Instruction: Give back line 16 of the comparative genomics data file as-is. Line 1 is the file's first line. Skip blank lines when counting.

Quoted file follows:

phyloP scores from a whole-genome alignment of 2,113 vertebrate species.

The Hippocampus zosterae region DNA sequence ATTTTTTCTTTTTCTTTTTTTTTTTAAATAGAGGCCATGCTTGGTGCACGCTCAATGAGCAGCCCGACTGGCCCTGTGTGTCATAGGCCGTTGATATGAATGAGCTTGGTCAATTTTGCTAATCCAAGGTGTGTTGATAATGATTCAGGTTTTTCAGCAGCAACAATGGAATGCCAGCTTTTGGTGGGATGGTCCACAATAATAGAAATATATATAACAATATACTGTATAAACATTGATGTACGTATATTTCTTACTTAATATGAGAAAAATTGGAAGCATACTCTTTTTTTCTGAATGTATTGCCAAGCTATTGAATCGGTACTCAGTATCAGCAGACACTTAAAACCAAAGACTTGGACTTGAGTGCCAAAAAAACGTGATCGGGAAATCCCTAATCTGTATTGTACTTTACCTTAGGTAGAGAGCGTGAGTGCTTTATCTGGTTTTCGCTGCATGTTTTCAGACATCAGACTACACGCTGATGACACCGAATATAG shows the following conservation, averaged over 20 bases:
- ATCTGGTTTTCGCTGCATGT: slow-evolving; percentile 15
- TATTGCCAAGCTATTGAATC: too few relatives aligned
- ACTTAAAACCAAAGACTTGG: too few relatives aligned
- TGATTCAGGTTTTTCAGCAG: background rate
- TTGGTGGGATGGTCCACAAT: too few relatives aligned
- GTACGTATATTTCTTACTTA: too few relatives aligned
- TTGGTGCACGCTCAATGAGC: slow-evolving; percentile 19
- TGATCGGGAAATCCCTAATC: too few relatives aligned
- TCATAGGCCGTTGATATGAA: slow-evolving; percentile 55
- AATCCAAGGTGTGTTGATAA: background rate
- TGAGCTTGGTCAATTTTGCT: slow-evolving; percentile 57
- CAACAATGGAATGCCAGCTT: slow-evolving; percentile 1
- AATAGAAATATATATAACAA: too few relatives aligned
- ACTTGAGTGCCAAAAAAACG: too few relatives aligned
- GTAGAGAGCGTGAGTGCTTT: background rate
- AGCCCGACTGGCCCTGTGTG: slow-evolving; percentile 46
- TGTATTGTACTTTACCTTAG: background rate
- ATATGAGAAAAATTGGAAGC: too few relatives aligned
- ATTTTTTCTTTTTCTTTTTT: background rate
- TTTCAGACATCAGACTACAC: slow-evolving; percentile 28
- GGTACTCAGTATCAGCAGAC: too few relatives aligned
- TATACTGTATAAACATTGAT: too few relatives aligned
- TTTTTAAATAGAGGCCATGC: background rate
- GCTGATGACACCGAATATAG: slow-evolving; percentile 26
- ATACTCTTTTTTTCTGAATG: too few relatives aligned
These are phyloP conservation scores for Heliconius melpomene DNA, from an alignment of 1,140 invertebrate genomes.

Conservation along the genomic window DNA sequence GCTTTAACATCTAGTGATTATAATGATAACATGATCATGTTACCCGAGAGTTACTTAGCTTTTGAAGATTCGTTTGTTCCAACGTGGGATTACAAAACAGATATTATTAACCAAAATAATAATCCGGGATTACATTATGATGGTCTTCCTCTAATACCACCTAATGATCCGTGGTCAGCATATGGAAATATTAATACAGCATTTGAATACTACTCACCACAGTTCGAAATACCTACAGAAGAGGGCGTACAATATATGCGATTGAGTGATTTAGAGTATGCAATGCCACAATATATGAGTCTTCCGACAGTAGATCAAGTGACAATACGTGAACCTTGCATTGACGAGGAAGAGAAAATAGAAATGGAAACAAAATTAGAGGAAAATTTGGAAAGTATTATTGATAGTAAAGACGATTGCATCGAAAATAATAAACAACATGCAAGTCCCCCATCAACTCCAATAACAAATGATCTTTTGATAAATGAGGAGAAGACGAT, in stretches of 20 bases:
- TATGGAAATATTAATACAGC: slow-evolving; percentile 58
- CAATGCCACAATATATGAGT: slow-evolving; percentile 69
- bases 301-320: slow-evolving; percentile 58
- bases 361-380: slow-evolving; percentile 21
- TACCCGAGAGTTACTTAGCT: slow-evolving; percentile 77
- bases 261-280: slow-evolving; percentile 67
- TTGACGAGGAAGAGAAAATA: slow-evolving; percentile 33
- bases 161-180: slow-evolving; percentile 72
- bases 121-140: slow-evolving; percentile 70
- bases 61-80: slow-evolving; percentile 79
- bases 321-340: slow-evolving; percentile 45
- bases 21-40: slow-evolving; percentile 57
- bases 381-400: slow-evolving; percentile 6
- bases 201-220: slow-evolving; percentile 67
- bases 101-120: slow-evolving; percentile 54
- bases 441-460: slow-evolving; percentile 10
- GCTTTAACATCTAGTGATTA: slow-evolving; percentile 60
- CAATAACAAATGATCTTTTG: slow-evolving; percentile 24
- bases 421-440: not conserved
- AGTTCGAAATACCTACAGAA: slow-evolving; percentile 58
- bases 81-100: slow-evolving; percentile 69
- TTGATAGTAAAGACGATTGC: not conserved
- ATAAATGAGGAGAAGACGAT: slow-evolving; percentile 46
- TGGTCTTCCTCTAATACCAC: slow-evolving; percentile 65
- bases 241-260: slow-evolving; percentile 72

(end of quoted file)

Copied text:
- ACTTGAGTGCCAAAAAAACG: too few relatives aligned